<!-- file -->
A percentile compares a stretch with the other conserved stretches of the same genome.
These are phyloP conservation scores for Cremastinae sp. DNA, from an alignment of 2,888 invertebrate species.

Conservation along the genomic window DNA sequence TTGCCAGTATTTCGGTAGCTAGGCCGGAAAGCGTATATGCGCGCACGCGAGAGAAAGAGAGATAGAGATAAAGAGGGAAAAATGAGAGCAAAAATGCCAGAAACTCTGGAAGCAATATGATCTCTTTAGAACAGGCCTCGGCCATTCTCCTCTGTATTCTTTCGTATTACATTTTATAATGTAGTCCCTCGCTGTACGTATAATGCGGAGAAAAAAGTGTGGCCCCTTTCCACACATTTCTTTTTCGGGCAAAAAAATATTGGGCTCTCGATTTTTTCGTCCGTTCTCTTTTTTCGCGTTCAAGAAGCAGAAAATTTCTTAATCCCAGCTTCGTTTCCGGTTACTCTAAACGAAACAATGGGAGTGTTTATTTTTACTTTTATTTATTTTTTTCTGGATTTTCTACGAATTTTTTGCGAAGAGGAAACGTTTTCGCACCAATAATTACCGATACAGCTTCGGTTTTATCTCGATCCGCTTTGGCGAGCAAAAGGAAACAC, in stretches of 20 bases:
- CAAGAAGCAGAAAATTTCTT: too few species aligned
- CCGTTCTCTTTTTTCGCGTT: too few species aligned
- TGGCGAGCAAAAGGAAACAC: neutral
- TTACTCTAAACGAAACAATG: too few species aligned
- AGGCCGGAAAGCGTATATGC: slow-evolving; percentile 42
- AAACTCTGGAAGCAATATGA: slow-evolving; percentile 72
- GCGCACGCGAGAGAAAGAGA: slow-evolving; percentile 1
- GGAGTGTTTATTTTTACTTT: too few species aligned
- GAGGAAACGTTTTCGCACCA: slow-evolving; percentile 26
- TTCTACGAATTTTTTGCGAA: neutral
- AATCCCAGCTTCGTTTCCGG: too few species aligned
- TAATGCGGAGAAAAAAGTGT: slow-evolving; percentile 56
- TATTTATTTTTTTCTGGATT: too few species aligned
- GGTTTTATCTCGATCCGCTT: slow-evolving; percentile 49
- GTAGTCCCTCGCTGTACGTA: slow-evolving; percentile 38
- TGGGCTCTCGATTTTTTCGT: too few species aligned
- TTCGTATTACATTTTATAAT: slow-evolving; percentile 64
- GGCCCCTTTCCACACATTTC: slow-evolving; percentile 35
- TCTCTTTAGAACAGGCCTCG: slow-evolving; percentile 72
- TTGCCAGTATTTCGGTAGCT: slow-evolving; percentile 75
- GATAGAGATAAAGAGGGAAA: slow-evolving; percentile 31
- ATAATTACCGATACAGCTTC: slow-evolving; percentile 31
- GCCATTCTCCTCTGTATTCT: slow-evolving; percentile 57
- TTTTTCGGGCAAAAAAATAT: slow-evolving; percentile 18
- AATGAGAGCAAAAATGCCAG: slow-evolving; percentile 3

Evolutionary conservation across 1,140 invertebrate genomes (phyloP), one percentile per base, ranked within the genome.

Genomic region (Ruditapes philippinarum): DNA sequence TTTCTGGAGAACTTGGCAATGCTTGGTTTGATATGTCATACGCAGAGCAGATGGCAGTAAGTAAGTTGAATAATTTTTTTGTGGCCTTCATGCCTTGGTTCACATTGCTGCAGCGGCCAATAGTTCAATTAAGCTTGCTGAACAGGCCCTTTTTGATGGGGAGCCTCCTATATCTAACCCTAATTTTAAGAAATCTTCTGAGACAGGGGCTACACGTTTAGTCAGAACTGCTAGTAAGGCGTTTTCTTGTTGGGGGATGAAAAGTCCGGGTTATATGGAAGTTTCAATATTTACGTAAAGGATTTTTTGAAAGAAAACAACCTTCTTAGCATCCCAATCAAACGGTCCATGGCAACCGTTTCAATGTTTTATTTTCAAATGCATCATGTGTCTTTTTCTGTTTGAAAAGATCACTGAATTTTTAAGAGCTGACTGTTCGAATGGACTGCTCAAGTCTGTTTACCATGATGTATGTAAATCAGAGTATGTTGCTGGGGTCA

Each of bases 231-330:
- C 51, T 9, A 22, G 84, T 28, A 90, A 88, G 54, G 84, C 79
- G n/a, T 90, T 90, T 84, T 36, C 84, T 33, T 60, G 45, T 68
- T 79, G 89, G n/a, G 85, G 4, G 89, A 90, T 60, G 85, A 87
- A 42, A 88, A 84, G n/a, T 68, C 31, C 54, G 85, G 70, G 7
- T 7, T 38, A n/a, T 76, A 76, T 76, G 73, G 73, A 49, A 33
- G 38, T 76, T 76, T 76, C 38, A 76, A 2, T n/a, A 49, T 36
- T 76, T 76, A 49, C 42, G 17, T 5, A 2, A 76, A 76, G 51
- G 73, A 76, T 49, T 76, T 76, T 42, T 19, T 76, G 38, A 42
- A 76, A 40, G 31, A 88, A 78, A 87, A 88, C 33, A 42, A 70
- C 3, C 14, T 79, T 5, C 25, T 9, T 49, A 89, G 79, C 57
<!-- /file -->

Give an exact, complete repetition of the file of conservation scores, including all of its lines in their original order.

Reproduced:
A percentile compares a stretch with the other conserved stretches of the same genome.
These are phyloP conservation scores for Cremastinae sp. DNA, from an alignment of 2,888 invertebrate species.

Conservation along the genomic window DNA sequence TTGCCAGTATTTCGGTAGCTAGGCCGGAAAGCGTATATGCGCGCACGCGAGAGAAAGAGAGATAGAGATAAAGAGGGAAAAATGAGAGCAAAAATGCCAGAAACTCTGGAAGCAATATGATCTCTTTAGAACAGGCCTCGGCCATTCTCCTCTGTATTCTTTCGTATTACATTTTATAATGTAGTCCCTCGCTGTACGTATAATGCGGAGAAAAAAGTGTGGCCCCTTTCCACACATTTCTTTTTCGGGCAAAAAAATATTGGGCTCTCGATTTTTTCGTCCGTTCTCTTTTTTCGCGTTCAAGAAGCAGAAAATTTCTTAATCCCAGCTTCGTTTCCGGTTACTCTAAACGAAACAATGGGAGTGTTTATTTTTACTTTTATTTATTTTTTTCTGGATTTTCTACGAATTTTTTGCGAAGAGGAAACGTTTTCGCACCAATAATTACCGATACAGCTTCGGTTTTATCTCGATCCGCTTTGGCGAGCAAAAGGAAACAC, in stretches of 20 bases:
- CAAGAAGCAGAAAATTTCTT: too few species aligned
- CCGTTCTCTTTTTTCGCGTT: too few species aligned
- TGGCGAGCAAAAGGAAACAC: neutral
- TTACTCTAAACGAAACAATG: too few species aligned
- AGGCCGGAAAGCGTATATGC: slow-evolving; percentile 42
- AAACTCTGGAAGCAATATGA: slow-evolving; percentile 72
- GCGCACGCGAGAGAAAGAGA: slow-evolving; percentile 1
- GGAGTGTTTATTTTTACTTT: too few species aligned
- GAGGAAACGTTTTCGCACCA: slow-evolving; percentile 26
- TTCTACGAATTTTTTGCGAA: neutral
- AATCCCAGCTTCGTTTCCGG: too few species aligned
- TAATGCGGAGAAAAAAGTGT: slow-evolving; percentile 56
- TATTTATTTTTTTCTGGATT: too few species aligned
- GGTTTTATCTCGATCCGCTT: slow-evolving; percentile 49
- GTAGTCCCTCGCTGTACGTA: slow-evolving; percentile 38
- TGGGCTCTCGATTTTTTCGT: too few species aligned
- TTCGTATTACATTTTATAAT: slow-evolving; percentile 64
- GGCCCCTTTCCACACATTTC: slow-evolving; percentile 35
- TCTCTTTAGAACAGGCCTCG: slow-evolving; percentile 72
- TTGCCAGTATTTCGGTAGCT: slow-evolving; percentile 75
- GATAGAGATAAAGAGGGAAA: slow-evolving; percentile 31
- ATAATTACCGATACAGCTTC: slow-evolving; percentile 31
- GCCATTCTCCTCTGTATTCT: slow-evolving; percentile 57
- TTTTTCGGGCAAAAAAATAT: slow-evolving; percentile 18
- AATGAGAGCAAAAATGCCAG: slow-evolving; percentile 3

Evolutionary conservation across 1,140 invertebrate genomes (phyloP), one percentile per base, ranked within the genome.

Genomic region (Ruditapes philippinarum): DNA sequence TTTCTGGAGAACTTGGCAATGCTTGGTTTGATATGTCATACGCAGAGCAGATGGCAGTAAGTAAGTTGAATAATTTTTTTGTGGCCTTCATGCCTTGGTTCACATTGCTGCAGCGGCCAATAGTTCAATTAAGCTTGCTGAACAGGCCCTTTTTGATGGGGAGCCTCCTATATCTAACCCTAATTTTAAGAAATCTTCTGAGACAGGGGCTACACGTTTAGTCAGAACTGCTAGTAAGGCGTTTTCTTGTTGGGGGATGAAAAGTCCGGGTTATATGGAAGTTTCAATATTTACGTAAAGGATTTTTTGAAAGAAAACAACCTTCTTAGCATCCCAATCAAACGGTCCATGGCAACCGTTTCAATGTTTTATTTTCAAATGCATCATGTGTCTTTTTCTGTTTGAAAAGATCACTGAATTTTTAAGAGCTGACTGTTCGAATGGACTGCTCAAGTCTGTTTACCATGATGTATGTAAATCAGAGTATGTTGCTGGGGTCA

Each of bases 231-330:
- C 51, T 9, A 22, G 84, T 28, A 90, A 88, G 54, G 84, C 79
- G n/a, T 90, T 90, T 84, T 36, C 84, T 33, T 60, G 45, T 68
- T 79, G 89, G n/a, G 85, G 4, G 89, A 90, T 60, G 85, A 87
- A 42, A 88, A 84, G n/a, T 68, C 31, C 54, G 85, G 70, G 7
- T 7, T 38, A n/a, T 76, A 76, T 76, G 73, G 73, A 49, A 33
- G 38, T 76, T 76, T 76, C 38, A 76, A 2, T n/a, A 49, T 36
- T 76, T 76, A 49, C 42, G 17, T 5, A 2, A 76, A 76, G 51
- G 73, A 76, T 49, T 76, T 76, T 42, T 19, T 76, G 38, A 42
- A 76, A 40, G 31, A 88, A 78, A 87, A 88, C 33, A 42, A 70
- C 3, C 14, T 79, T 5, C 25, T 9, T 49, A 89, G 79, C 57